• Being surrounded by people who support your choices is probably the most important thing: husband spoke up and asked people who were in the room to leave; midwife was amazing; everyone on staff who walked in the room acknowledged reading and supporting their birth plan
  • Peppermint oil for nausea – helped control the pace of her breathing
  • Unspoken communication with a loving coach – even though it felt silly at the time, the practice in classes and at home paid off because he knew what she wanted with the wave of a hand.

 
What would Jake (husband) say if he were here?

  • Be prepared for everything
  • Expect everything to not go the way you want it
  • Try to predict what she needs so she does not have to say it


Some images from their birth:
 
Courtney & Jake's Birth Journey
Courtney & Jake's Birth Journey
Early labor after induction with prostaglandin gels. They are using the labor position we call "The Prom Dance".
Courtney & Jake's Birth Journey
Using the deep tubs available for laboring at Mercy Gilbert Medical Center
Courtney & Jake's Birth Journey
Courtney & Jake's Birth Journey
Courtney & Jake's Birth Journey
The awe that hits many couples after Sweet Pea arrives...we hope that you are supported in your birth choices so you can feel awed by your birth journey, too.
 
PostScript:
Courtney and her husband Jake were the last couple that enrolled in that class series with a last-minute phone call, “We really need to get into this class!”  You would be hard-pressed to find a birth worker who would say no to them!!  It is so humbling to hear that saying yes to them when we had a full class already made a big difference for their birth. I praise God for His wisdom and His incredible design.

 
What did you learn from your birth journey?
Please leave us a comment - it will be moderated and posted. 
 
Bradley Method® natural childbirth classes offered in Arizona: Chandler, Tempe, Ahwatukee, Gilbert, Mesa, Scottsdale, PaysonDisclaimer:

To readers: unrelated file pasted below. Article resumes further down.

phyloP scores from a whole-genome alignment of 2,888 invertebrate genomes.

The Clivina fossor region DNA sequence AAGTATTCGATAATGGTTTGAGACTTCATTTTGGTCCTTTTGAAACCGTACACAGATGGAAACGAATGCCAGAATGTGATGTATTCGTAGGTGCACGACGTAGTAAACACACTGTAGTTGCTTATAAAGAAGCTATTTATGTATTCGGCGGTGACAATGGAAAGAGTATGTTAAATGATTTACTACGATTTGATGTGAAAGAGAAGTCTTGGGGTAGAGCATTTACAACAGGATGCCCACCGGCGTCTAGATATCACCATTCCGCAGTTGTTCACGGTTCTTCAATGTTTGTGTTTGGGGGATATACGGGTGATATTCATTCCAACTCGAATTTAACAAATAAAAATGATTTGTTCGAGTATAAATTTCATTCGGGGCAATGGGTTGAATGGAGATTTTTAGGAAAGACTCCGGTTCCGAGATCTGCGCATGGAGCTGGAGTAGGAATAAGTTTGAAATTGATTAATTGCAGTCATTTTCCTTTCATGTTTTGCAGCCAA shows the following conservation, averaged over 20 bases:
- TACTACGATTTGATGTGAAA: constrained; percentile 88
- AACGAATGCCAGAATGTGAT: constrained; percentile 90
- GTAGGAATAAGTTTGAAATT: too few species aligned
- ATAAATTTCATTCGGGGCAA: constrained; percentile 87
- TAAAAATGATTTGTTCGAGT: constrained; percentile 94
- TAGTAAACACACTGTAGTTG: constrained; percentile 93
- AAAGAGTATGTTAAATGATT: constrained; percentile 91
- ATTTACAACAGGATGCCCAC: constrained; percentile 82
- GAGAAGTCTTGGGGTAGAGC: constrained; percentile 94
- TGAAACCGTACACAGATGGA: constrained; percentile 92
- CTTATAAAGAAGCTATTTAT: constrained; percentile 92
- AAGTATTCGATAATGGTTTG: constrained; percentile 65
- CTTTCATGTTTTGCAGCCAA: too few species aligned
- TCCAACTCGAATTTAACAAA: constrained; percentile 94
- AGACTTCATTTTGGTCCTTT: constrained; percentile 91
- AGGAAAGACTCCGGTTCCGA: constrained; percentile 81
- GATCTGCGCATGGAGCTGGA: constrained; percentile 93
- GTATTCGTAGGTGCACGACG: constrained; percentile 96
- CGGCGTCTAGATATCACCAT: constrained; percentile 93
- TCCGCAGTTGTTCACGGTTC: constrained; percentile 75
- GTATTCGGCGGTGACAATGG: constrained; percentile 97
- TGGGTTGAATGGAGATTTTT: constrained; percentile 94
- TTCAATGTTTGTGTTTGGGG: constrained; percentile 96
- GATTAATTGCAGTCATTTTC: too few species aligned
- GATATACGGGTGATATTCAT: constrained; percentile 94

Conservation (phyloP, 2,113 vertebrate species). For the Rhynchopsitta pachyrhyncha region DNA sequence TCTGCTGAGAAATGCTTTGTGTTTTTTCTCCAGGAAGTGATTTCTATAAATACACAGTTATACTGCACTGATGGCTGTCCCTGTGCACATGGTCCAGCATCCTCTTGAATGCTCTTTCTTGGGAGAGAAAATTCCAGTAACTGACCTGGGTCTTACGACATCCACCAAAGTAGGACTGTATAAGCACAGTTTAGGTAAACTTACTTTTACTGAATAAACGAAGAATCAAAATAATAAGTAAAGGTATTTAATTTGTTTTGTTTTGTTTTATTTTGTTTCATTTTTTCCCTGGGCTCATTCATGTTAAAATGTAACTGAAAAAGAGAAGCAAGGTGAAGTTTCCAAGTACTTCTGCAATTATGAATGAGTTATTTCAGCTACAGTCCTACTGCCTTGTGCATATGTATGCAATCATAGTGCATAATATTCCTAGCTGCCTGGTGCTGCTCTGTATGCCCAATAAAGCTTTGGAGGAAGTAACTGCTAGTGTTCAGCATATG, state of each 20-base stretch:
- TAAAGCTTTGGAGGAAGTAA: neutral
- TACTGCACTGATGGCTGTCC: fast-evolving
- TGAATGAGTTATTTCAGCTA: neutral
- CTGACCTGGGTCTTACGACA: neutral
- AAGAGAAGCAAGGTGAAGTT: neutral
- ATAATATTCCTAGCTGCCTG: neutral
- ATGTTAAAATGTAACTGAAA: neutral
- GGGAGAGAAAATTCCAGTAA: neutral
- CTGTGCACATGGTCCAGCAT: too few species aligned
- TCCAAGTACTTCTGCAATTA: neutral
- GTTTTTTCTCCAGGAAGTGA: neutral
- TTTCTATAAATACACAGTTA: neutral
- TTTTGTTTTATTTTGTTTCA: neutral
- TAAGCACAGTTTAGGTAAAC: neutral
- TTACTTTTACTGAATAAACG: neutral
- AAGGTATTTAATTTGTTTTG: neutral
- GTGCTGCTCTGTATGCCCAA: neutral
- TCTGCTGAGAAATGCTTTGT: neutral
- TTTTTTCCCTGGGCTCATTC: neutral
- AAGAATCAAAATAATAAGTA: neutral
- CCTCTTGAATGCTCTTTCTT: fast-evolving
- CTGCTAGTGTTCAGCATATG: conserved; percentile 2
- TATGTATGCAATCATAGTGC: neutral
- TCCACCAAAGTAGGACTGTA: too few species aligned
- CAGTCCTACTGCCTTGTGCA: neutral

The material included on this site is for informational purposes only.
It is not intended nor implied to be a substitute for professional medical advice. The reader should always consult her or his healthcare provider to determine the appropriateness of the information for their own situation.  Krystyna and Bruss Bowman and Bowman House, LLC accept no liability for the content of this site, or for the consequences of any actions taken on the basis of the information provided.  This blog contains information about our classes available in Chandler, AZ and Payson, AZ and is not the official website of The Bradley Method®. The views contained on this blog do not necessarily reflect those of The Bradley Method® or the American Academy of Husband-Coached Childbirth®.

 

Birth News: December 12, 2013

Posted on December 12, 2013 at 12:58 PM Comments comments ()
A bigger selection of topics today...check out the news if you are "trying" to get pregnant, and more motivation to keep your pregnancy healthy, low-risk and as stress-free as possible.  Also, new study from ACOG that shows that there may be risks with the use of Pitocin.

Happy Thursday to all of you!  

P.S. I also did an early morning posting of our Wordless Wednesday from yesterday...the day got away from me!  Enjoy a peek into our home as we celebrate the season.

FERTILITY
Low folate in male diet linked to risk of offspring birth defects
“Previous research has shown that what mothers eat during pregnancy affects the health of their offspring. But now, a new study suggests that a father's diet prior to conception could also play an important role in their child's health, particularly when it comes to consumption of folate.”